A devotee is at his best when he develops from the level of gratitude to the level of love in relation to all existences.
A devotee is at his best when he develops from the level of gratitude to the level of love in relation to all existences. The moral and spiritual life of a devotee is at its lowest when he is inspired by gratitude.
Things loose value to others when they are exhausted. For example, a car has value if there is somebody to drive it i.e. people but without people a car is nothing. So the value is exhausted by what it does for others. All mechanical inventions and lifeless objects including gold mines and chemicals etc. are examples. These things have instrumental values, i.e. they are instruments for creating values but are not values in themselves.
There are things whose value is exhausted by what they can do for others or what they can mean for others. A car, for has value if there are people to drive it. Without human beings a car has no value. Cars are good for human beings, and they are good for nothing if there are no human beings. So, the value of Car is exhausted by what it does for others. All mechanical inventions, all inanimate things, including gold mines, chemicals, etc., are instances of this kind of utility. These things have instrumental values, i.e. they are instruments for creating values but are not values in themselves. There are other things, which we value for their own sake. It is common idiom to say that we should acquire knowledge for its own sake or that virtue is its own reward. When we are illumined by a truth, we value this experience and wish to multiply it.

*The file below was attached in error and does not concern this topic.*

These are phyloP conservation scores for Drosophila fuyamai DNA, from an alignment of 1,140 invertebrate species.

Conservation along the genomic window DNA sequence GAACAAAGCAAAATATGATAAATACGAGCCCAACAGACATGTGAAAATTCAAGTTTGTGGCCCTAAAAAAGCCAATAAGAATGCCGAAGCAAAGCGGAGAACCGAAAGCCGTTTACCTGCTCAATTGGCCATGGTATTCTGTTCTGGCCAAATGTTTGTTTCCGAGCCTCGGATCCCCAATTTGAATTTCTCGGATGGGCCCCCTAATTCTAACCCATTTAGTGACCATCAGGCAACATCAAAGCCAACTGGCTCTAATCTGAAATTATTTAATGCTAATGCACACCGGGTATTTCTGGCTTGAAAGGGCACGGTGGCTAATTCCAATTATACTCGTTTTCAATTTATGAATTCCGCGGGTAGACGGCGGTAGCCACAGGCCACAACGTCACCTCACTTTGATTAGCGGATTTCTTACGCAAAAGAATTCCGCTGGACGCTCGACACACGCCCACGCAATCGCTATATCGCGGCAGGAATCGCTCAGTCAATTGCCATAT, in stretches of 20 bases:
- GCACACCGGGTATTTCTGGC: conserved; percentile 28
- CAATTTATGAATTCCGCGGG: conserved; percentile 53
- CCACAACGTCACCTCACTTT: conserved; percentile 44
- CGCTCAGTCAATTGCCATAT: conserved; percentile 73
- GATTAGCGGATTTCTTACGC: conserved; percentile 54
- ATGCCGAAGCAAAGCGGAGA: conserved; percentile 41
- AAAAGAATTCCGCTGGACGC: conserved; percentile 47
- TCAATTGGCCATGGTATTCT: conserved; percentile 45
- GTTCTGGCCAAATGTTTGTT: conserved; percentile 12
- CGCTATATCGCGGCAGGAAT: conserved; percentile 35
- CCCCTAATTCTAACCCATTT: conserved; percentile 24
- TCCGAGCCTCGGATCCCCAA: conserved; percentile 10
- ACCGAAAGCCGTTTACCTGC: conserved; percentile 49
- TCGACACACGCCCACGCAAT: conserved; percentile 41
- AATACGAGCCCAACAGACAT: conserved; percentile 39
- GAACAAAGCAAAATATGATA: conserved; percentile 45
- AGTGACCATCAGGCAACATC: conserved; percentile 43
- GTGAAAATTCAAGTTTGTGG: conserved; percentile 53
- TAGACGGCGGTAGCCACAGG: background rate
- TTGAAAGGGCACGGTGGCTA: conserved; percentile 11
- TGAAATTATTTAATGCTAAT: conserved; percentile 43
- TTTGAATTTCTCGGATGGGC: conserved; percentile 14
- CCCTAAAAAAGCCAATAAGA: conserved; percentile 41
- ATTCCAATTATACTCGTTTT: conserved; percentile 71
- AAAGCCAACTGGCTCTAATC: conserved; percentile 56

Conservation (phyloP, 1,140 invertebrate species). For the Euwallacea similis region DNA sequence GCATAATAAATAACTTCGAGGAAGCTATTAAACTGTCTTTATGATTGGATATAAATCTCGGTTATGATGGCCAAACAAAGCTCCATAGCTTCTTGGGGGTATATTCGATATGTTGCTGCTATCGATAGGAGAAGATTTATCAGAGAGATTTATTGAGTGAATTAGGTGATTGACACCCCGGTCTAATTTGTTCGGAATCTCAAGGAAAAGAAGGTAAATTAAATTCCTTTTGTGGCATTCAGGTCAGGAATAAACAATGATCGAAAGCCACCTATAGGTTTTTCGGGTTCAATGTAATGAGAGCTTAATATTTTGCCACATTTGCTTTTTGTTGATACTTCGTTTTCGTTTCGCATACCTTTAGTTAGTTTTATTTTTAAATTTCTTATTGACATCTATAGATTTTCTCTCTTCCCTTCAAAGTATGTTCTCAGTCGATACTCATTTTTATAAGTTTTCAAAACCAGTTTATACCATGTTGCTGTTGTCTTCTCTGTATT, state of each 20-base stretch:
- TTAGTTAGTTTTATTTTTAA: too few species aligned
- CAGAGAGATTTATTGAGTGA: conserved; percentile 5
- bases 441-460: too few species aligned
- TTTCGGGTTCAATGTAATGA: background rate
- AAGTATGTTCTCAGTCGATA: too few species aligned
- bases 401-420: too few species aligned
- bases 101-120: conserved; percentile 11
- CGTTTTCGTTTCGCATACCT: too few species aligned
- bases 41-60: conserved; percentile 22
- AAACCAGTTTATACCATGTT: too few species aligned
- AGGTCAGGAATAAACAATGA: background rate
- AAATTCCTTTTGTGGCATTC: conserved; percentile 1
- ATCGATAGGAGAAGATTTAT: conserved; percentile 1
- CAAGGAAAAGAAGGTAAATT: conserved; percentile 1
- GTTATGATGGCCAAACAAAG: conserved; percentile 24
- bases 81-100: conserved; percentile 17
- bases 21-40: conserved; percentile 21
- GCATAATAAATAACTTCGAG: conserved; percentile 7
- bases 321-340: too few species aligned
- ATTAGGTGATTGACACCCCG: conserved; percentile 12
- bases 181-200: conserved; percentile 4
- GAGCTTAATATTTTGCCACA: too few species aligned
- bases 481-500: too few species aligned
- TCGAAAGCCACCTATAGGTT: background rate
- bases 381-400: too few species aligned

However, what has value in itself may also be useful or valuable for other things. Knowledge has utility for us. It has made possible control over forces of Nature and helped us to build up unlimited facilities for life. All inventions of modern life show the astonishing instrumental value of knowledge. Scientific knowledge has helped to transform and revolutionize the whole scene of our planet so much so that it must be unrecognizable to those who were the first to inhabit it.
In spite of such magnificent and revolutionary contributions which knowledge has made to our life, we must not confuse its own value with its instrumental values. Suppose scientific knowledge had given us no handle over physical forces, i.e., if it had not been followed by inventions, even then it would have shone, like a gem, by its own light.
The value of knowledge is not a reflected value, resting and leaning on others for its glory. Most of the scientific knowledge is yet such that we do not know its application to life, but it is no less valuables in comparison with the scientific knowledge for which we have found use in life. Again, the inventor who finds some application for some scientific truth is rated a second rate scientist in comparison with the discoverer of the scientific truth. Thus the whole value of knowledge is not exhausted by its utility to us. It has value even when it has no utility outside itself.
However, when we lean too much on the instrumental value of knowledge, we develop a blindness in which we cease to see the intrinsic nature and worth of knowledge . We cannot see any good in knowledge if it does not yield utility in other fields of life. Such has been this blindness in modern philosophic thought that it declare that true is the useful and the useful is true. Pragmatists and Marxists define knowledge in terms of the power it yields to handle or manipulate situations. This basic utilitarian attitude to knowledge is expressed in the rapid dominance of the technical education over the liberal education, of scientific education over humanities.